Vocativ, formed in 2013, describes itself as a "a groundbreaking news organization for people in their 20s and 30s." It relies on a proprietary technology called Verne to scour the "deep web" for story ideas.
Vocativ's technology was a key factor in its first TV deal, with MSNBC in 2014, which produced 150 TV segments. A September 2014 segment on the since-shuttered "Ronan Farrow Daily" show, for example, focused on homophobia in Kyrgyzstan. Mikey Kay, a former Vocativ foreign correspondent, was the on-air talent.
The technology is also at the center of "Dark Net," an eight-episode series on Showtime that premiered in January. Each episode showcases three stories focused on a specific topic, such as bio-hacking, cyber-kidnapping and digital warfare.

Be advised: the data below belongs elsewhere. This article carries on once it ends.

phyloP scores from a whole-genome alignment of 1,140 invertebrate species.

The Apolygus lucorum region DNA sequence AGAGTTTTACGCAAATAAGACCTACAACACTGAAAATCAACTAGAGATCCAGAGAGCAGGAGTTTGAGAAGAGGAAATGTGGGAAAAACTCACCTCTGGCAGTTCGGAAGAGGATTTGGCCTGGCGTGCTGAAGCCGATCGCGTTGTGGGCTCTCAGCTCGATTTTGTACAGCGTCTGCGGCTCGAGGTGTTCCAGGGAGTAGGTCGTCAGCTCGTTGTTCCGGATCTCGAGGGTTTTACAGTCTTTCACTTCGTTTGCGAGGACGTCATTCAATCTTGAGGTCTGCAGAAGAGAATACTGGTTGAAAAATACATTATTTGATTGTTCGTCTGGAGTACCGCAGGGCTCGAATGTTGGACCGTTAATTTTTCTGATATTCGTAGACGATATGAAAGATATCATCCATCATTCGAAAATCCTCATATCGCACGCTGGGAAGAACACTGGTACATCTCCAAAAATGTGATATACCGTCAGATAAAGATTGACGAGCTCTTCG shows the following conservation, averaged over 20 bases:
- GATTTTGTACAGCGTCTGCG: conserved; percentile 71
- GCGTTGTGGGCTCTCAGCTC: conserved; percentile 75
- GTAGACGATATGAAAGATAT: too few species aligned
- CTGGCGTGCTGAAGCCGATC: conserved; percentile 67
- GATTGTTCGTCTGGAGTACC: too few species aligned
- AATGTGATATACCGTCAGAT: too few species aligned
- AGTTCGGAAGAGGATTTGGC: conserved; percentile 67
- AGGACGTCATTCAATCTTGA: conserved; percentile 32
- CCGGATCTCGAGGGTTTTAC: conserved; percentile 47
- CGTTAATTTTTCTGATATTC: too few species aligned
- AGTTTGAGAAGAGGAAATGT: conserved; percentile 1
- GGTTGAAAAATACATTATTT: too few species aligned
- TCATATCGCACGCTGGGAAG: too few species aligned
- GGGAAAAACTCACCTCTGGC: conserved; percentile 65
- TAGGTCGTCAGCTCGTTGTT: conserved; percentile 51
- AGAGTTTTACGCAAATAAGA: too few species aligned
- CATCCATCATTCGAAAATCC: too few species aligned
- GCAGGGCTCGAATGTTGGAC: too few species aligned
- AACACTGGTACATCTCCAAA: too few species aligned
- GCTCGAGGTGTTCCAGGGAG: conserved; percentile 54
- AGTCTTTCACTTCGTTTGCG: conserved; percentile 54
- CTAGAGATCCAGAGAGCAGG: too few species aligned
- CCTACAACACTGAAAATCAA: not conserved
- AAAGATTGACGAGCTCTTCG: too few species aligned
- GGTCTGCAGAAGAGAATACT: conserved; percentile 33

Vocativ executives view Verne as a key differentiator when compared to other digital media companies -- like BuzzFeed and The Huffington Post -- that have expressed some interest in TV but haven't yet made the jump. Vice, another media company with digital roots, recently launched Viceland with A&E, hoping Vice's sensibilities will translate to a cable channel that attracts younger viewers.
If you are looking for an innovative digital publishing partner, turn to Look Book.